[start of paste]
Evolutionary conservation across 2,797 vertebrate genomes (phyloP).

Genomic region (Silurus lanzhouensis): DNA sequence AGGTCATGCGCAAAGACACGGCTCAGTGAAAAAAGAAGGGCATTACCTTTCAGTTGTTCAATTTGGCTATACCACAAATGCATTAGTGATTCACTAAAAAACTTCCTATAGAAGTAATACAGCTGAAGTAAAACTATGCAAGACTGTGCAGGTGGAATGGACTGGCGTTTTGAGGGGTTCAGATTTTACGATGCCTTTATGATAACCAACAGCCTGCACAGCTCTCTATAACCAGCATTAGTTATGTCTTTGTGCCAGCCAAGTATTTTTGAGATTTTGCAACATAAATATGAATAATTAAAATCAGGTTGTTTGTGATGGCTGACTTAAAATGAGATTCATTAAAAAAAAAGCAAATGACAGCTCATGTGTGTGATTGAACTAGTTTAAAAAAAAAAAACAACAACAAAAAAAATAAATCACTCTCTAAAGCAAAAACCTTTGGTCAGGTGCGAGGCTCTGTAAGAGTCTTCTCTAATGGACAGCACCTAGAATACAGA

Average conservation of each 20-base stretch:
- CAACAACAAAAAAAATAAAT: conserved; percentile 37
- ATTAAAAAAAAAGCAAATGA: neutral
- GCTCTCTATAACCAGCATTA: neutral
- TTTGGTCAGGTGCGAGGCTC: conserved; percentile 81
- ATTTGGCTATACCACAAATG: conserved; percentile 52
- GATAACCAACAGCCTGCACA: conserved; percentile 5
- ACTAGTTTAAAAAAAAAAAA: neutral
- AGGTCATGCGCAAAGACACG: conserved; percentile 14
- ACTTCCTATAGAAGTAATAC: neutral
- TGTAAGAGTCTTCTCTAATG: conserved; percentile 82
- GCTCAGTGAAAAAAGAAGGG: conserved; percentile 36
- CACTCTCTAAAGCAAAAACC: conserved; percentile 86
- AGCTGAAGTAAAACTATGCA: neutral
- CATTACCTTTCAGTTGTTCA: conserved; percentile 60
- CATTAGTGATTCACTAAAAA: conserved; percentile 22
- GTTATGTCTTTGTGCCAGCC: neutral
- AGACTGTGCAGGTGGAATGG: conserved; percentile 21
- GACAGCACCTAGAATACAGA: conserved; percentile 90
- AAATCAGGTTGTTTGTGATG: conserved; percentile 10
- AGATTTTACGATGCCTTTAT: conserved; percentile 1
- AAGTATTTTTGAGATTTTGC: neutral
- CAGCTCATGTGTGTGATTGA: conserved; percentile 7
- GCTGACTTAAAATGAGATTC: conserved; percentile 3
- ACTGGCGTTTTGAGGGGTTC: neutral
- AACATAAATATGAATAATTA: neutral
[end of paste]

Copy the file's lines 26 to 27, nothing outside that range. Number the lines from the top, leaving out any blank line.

- GCTGACTTAAAATGAGATTC: conserved; percentile 3
- ACTGGCGTTTTGAGGGGTTC: neutral